Comment Re:Berkley didn't do this to be jerks (Score 1) 553

Maybe not, the original videos can be created by putting up a camera in a class and if required getting permission from the students that they will show up in an online video. Transcription may involve having to go to the professor to identify muffled words or at least someone "in the know" to understand what is meant from context (the transcript needs to be at least double checked).

What I think you have missed is what incentive does a university like Berkeley have to publish these lectures? They potentially make less money now, as anyone can now access the course for free (if these were required for an online course then the tuition could easily cover the cost of transcription). So if any department of Berkeley wants to try to release class materials online for free, this lawsuit just armed the Dean / Principal with a very appropriate response of "How do you plan to cover the cost of transcription?" obviously such a program will not have any funding approved as yet so will almost immediately get shut down (do universities have staff to deal with transcribing?). So rather than giving away the course for free and having to cover the cost of transcription the university can just say "fuck it" to the whole concept.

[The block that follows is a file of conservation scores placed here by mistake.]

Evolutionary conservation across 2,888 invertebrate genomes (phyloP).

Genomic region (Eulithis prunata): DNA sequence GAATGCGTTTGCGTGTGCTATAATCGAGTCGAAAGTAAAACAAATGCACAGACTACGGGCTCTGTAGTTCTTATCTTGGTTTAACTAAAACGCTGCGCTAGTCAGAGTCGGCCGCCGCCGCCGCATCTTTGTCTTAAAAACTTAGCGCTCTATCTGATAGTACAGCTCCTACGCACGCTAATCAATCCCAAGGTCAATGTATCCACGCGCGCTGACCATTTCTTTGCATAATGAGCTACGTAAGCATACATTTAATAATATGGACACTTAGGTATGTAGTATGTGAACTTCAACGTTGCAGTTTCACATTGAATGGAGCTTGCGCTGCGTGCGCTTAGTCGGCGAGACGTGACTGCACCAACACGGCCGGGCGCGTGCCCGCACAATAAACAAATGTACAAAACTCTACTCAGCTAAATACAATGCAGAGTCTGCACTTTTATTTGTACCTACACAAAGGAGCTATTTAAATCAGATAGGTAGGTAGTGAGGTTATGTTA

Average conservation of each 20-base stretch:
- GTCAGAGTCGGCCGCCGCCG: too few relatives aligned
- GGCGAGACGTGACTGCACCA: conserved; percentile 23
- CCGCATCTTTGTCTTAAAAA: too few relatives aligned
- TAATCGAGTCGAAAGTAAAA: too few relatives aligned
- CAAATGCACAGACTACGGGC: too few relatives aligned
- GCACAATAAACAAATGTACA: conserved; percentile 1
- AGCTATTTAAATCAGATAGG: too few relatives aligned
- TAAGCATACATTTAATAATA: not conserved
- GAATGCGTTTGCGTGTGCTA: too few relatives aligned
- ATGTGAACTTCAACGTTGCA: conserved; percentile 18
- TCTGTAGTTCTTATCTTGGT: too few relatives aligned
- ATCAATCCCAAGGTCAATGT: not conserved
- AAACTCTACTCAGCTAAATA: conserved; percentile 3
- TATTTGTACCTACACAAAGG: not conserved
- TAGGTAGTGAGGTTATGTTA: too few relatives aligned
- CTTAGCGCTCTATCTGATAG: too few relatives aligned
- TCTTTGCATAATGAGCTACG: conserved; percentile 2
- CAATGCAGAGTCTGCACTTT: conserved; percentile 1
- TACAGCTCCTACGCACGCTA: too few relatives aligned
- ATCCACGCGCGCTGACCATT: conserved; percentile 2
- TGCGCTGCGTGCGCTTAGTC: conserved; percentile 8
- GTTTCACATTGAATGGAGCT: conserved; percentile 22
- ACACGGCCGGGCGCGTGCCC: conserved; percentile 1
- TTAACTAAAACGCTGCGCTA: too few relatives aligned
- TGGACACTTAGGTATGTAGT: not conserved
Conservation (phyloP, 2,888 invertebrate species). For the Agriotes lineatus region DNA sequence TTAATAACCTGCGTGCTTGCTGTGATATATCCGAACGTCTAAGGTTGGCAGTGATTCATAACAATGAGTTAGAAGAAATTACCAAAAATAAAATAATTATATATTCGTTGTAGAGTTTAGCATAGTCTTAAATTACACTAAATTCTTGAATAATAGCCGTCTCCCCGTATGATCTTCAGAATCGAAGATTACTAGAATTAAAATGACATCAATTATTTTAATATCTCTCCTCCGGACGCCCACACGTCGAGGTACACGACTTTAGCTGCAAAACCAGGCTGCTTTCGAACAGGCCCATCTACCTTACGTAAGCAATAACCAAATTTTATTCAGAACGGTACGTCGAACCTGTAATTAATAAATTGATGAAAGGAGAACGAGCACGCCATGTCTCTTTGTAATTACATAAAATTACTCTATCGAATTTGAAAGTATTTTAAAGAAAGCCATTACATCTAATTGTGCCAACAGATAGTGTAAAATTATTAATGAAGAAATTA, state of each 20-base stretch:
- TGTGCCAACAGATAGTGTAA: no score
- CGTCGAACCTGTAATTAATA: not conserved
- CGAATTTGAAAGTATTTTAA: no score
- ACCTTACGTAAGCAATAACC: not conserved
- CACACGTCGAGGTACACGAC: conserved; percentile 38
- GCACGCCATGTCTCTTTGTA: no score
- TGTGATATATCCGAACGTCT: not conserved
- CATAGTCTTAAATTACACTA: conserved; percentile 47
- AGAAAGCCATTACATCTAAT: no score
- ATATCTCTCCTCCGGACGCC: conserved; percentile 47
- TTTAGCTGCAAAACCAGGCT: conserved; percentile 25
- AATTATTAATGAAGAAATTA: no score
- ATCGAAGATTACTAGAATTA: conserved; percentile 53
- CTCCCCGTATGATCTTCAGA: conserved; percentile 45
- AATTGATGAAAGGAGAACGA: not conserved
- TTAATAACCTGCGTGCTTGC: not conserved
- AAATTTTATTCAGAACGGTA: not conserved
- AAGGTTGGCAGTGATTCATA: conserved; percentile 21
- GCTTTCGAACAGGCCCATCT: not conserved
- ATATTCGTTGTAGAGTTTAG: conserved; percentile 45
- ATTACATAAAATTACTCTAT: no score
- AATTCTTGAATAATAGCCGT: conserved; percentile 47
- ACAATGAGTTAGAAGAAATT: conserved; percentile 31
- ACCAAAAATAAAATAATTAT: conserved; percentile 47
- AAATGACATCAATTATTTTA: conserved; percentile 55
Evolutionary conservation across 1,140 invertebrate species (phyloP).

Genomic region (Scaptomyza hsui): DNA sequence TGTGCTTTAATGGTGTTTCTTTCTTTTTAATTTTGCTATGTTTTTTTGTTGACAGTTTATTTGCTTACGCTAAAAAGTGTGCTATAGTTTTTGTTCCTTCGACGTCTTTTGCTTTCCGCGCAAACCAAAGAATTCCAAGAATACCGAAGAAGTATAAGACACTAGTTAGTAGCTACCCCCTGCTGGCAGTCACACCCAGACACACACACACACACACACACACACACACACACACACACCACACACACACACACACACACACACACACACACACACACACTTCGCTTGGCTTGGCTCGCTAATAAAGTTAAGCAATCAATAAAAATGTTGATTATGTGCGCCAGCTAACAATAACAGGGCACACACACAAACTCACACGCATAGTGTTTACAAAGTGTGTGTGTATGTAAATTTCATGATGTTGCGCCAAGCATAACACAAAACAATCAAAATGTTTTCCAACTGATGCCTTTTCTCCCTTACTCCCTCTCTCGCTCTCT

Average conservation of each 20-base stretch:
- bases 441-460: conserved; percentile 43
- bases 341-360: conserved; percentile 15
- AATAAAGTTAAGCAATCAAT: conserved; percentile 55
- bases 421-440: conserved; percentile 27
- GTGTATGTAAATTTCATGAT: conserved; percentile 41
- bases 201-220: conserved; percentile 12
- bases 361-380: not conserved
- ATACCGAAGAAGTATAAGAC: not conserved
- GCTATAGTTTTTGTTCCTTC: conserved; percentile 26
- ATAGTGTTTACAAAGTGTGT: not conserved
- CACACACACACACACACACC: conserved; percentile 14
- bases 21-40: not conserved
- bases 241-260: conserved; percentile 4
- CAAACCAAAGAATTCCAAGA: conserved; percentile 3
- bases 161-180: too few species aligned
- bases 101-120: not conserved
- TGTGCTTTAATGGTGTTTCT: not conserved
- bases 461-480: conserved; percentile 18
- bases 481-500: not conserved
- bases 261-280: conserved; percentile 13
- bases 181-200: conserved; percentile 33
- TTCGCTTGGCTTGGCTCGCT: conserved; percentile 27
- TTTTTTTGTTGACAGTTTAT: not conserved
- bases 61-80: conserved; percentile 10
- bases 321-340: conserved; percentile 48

Comment Re:Berkley didn't do this to be jerks (Score 1) 553

When I did the Intro to AI course on the predecessor to Udacity the students did the captioning / translation as a sort of community project (not sure if they got anything like extra credit in return).

Even Youtube allows you to submit a translation / caption for a video (assuming the creator allows it), I would be interested in how this lawsuit went down as I would expect that some sort of negligence would need to be proved to win this case? Even then if the university said they would start a program to let students caption it as a on-campus job or something should get them off the hook.

Comment Re: Stop instant messaging (Score 1) 456

A good chunk of the Caribbean still charges for SMS by usage, heard similarly for a good chunk of South America.

SMS is also quite unreliable here, we used it for provisioning of STB (send one message with the box details and we reply with success once it goes through), ended up with a failure to deliver within 10 minutes of about 5-10% (had a SMS come in 10 hours after it was sent once, luckily our provider timestamped when the message was sent so we just ignored messages that were deemed too old).

Comment Re:Expensive (Score 1) 108

What version of DOCSIS are you dealing with? Any what number of customers on a CMTS port? Coax might last longer (citation needed, I don't see coax undersea), but how long to the nodes that are needed every couple hundred feet? The only parts that need electrical power in a PON are the ends.